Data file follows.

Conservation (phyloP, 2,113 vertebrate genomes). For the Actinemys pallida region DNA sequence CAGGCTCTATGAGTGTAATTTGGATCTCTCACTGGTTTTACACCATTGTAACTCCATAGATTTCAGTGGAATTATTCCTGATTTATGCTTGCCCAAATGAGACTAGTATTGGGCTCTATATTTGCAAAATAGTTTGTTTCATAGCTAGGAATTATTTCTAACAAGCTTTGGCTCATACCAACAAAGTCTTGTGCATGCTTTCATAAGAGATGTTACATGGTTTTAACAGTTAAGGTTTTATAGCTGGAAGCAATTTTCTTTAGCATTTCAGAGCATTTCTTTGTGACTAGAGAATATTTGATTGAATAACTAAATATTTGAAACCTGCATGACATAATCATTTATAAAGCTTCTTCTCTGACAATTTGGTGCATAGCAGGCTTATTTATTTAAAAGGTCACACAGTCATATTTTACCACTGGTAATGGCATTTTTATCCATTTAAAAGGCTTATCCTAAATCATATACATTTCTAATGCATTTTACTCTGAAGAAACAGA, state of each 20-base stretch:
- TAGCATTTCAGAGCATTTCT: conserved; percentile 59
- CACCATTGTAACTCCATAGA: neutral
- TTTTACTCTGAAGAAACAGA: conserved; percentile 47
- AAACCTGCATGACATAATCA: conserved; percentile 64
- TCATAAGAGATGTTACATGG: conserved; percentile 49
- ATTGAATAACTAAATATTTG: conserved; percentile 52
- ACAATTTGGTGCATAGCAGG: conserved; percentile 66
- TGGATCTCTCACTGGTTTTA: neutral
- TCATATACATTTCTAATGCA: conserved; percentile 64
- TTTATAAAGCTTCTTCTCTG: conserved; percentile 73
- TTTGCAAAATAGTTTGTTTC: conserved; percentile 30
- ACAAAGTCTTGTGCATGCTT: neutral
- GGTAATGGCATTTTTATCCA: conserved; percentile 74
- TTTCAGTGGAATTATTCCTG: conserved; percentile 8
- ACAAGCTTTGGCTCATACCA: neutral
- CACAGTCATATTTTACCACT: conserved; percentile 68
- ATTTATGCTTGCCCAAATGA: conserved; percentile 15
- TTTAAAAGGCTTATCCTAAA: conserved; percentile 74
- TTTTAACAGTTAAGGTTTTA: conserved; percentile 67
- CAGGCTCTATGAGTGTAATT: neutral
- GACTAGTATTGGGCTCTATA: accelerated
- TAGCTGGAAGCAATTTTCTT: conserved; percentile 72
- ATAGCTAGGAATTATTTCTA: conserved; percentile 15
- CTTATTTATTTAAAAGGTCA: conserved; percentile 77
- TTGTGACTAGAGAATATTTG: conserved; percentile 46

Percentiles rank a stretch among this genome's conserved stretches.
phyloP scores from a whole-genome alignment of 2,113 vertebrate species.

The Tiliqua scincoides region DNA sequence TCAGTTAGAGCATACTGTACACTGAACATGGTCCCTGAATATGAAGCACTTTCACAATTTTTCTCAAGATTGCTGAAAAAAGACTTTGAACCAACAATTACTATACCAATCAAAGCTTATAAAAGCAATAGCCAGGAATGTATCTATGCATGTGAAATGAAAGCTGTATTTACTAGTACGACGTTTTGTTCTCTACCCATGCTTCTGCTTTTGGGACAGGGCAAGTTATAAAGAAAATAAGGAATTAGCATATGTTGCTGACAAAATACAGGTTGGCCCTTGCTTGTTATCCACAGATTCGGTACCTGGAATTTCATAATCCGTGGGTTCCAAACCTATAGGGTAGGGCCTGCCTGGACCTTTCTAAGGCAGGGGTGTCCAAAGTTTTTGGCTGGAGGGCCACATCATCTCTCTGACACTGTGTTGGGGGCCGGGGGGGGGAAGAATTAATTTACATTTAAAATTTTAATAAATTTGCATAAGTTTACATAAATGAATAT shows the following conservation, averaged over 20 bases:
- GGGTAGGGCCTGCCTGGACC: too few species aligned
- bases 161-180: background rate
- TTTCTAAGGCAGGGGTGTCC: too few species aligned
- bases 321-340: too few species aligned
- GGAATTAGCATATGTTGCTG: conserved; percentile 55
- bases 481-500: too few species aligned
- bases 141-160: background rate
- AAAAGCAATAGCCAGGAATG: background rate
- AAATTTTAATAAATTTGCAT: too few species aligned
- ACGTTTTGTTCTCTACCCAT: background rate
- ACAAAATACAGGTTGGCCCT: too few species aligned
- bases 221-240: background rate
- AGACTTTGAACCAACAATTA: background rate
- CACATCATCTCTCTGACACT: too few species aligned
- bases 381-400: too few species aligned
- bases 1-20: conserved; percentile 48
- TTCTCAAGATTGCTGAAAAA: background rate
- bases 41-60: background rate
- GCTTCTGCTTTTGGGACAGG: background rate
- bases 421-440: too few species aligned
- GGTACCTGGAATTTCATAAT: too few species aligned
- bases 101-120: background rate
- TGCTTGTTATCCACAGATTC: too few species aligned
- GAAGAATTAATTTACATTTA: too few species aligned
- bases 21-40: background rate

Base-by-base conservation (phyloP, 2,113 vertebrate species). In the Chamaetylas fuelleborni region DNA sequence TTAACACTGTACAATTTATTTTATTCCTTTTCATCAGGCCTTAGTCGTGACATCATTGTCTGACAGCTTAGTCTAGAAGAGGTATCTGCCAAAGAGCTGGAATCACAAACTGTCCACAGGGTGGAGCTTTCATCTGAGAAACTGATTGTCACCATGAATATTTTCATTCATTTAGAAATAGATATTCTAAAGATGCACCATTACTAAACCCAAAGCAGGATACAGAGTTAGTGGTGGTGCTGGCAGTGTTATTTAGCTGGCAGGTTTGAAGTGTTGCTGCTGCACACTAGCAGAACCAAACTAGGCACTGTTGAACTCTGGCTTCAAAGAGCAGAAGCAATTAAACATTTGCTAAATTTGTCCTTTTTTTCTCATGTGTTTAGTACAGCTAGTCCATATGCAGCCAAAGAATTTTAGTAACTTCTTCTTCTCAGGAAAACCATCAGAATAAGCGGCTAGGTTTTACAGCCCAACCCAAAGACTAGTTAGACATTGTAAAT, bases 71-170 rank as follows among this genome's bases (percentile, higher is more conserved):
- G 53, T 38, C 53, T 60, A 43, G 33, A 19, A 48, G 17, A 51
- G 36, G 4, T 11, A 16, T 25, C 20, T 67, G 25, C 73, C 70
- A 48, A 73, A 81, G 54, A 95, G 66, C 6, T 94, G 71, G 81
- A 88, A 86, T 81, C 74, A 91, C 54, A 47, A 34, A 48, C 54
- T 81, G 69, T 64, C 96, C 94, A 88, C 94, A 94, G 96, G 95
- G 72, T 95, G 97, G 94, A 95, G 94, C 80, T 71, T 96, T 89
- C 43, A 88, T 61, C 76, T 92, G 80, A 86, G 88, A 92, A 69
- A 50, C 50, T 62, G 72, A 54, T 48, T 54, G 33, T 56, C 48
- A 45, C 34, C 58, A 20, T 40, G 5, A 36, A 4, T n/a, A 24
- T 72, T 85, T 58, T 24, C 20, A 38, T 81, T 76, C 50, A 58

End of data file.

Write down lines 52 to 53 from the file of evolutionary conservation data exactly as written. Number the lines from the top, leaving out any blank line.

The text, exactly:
- TGCTTGTTATCCACAGATTC: too few species aligned
- GAAGAATTAATTTACATTTA: too few species aligned